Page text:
Hon. Mr. Harding: The Energy Corporation doesn't really have a timeline, because they're waiting on the federal government. I don't have a best guess for the member opposite, so we will have to wait and see. I know the environmental impact assessment was only filed as of February 18, so there's quite a bit of information they're going to have to sift through. It's going to take some time. There's no rush, and that's why they filed it quite early in advance of the expiration of the existing licence.

Mr. Cable: Does the minister and his government intend to be an intervener in the Water Board application?

Hon. Mr. Harding: That role has not been determined.

Mr. Cable: What is this government's intention with respect to the policy directive No. 2? If, in fact, the Water Board re-licences at the same water range, is the government going to carry on with policy directive No. 2?

Hon. Mr. Harding: That's a hypothetical question, Mr. Chair.

Mr. Cable: Certainly it's hypothetical, but what is the government's intention? Surely that's one of the options that has to be considered? That could be what comes out of the Water Board hearing, and it will come out after a number of studies are presented to the Water Board.

Is this government prepared to accept those studies as being definitive as to the proper licensing range?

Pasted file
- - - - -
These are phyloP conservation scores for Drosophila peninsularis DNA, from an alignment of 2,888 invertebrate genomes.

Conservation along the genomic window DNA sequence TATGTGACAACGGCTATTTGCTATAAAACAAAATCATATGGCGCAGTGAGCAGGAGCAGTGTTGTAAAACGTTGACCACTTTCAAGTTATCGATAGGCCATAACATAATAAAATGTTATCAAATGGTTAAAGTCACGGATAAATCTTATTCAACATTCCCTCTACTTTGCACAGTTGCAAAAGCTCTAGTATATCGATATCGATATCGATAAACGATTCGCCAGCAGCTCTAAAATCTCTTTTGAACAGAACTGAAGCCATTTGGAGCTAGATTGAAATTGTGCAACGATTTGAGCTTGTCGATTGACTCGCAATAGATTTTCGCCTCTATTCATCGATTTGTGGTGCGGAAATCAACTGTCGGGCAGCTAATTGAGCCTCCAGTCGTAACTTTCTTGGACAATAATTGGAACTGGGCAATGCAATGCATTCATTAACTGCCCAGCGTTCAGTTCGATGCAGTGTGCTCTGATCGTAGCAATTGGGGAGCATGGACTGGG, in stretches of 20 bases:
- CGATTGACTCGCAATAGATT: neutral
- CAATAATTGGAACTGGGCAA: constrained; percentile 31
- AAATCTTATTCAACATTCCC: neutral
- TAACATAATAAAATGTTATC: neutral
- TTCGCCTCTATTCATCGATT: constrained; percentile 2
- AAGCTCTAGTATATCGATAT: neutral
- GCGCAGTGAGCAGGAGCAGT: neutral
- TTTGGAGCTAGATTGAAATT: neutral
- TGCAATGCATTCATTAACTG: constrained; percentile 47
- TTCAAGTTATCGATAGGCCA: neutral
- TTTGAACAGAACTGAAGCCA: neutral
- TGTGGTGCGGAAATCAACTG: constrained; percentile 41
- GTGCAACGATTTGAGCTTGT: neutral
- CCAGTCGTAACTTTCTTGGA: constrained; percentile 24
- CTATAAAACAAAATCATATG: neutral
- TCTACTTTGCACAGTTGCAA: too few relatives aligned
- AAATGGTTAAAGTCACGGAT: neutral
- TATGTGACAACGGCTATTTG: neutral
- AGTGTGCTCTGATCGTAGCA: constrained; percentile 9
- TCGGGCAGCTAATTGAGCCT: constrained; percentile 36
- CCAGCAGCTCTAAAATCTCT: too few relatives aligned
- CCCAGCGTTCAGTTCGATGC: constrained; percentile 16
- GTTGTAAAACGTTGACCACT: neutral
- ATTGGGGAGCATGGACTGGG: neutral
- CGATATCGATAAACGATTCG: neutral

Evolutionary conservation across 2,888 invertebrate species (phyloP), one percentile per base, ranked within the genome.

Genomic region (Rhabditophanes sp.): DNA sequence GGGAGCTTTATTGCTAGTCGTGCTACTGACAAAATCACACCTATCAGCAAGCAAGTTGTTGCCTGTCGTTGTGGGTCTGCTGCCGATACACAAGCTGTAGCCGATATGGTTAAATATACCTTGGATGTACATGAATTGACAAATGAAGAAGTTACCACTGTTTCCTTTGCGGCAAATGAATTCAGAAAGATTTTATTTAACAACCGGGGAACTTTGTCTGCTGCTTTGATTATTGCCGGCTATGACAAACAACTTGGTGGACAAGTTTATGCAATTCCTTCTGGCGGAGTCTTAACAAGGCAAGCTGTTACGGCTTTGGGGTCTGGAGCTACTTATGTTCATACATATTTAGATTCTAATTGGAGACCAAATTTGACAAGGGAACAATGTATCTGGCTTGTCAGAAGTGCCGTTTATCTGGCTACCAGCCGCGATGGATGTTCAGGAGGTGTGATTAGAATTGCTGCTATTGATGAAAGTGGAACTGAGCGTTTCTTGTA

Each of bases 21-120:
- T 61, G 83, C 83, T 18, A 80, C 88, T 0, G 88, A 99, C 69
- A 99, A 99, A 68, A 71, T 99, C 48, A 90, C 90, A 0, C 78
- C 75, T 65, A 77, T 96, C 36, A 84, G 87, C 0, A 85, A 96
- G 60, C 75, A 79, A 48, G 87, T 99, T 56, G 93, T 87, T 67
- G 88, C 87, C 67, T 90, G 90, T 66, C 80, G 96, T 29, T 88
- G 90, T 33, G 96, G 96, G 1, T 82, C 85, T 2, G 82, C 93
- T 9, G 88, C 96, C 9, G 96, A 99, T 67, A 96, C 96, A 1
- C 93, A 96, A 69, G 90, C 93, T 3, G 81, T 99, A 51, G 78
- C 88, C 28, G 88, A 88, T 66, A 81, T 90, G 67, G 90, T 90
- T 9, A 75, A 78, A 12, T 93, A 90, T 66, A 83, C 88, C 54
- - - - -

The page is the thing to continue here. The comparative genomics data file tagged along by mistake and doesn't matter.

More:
Hon. Mr. Harding: It might be what they agree to and it might not be. There are a lot of options. There are a lot of things to consider. I don't intend to speculate on that at this point.

What I have said to the member opposite is that the OIC is in place, and they filed an environmental impact assessment. We'll have to take a look at that.

Mr. Cable: So, what the minister is actually saying is that this corporation can go through all these hearings, jump through all these hoops, but the government is going to hold its options open on determining the final licensing range. Is that what the minister is saying?

Hon. Mr. Harding: Mr. Chair, I've told the member opposite that the utility is doing its business as it would, and we will have to wait to see what the federal government says about the environmental impact report that's been filed.

Mr. Cable: The leader of the official opposition asked some questions on the financial statements. In the last financial statement that we have, the 1997 annual report, which is for the year ending December 31, 1997, it appears that the amount that was set aside under the second paragraph of policy directive No. 2, whereby the Yukon Development Corporation was ordered to cover the extra operating cost occasioned by the compliance with the reduction in the operating range, it was something in the order of $4 million, if I'm reading the statement correctly.

It was $4,033,000. Is the minister aware of what amount will have to be protected by the Development Corporation for the fiscal year ending December 31, 1998 - the one that ended four months ago?

Hon. Mr. Harding: There is no cost to that.

Mr. Cable: Is the minister saying, then, there was no cost associated with the reduction of the licensing range in the substitution of diesel.

Some Hon. Member: (Inaudible)

Mr. Cable: Okay, we're having a vigorous sub voce debate here. Could the minister just fill us in here?

Hon. Mr. Harding: If you used the water last year or the year before, it wouldn't be there now, so there is no incremental cost.